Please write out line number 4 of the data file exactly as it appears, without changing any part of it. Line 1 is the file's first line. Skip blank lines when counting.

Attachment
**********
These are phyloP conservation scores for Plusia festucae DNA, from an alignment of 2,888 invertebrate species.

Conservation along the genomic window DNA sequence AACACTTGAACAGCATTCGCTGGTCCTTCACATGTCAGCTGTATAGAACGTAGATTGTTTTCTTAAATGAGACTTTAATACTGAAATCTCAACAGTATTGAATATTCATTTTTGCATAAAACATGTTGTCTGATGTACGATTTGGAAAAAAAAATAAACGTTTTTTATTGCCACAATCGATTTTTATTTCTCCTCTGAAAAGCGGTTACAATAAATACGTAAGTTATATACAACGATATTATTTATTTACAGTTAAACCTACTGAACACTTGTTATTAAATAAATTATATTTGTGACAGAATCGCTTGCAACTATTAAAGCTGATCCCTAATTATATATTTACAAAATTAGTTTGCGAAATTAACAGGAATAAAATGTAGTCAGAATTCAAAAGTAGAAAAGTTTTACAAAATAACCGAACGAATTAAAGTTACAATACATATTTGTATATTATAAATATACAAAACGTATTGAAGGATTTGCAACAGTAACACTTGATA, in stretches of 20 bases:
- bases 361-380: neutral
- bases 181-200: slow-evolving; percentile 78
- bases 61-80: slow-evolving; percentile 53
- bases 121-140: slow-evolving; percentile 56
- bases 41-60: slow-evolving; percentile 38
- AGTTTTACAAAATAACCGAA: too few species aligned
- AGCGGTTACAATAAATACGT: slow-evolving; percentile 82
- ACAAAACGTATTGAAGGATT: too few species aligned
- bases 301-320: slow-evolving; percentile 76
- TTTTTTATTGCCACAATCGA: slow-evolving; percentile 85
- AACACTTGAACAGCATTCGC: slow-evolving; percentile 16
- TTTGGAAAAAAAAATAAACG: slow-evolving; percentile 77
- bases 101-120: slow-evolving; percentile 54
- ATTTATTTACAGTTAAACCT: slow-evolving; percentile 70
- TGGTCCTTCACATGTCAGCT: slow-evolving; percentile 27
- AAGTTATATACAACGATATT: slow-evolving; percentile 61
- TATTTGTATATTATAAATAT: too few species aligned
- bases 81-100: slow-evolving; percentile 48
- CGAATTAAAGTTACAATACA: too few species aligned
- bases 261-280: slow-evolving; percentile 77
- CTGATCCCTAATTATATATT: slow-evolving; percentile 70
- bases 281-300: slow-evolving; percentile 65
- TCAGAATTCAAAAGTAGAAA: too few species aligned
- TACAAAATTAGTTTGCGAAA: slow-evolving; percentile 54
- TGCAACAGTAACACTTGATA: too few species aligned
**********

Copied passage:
- bases 181-200: slow-evolving; percentile 78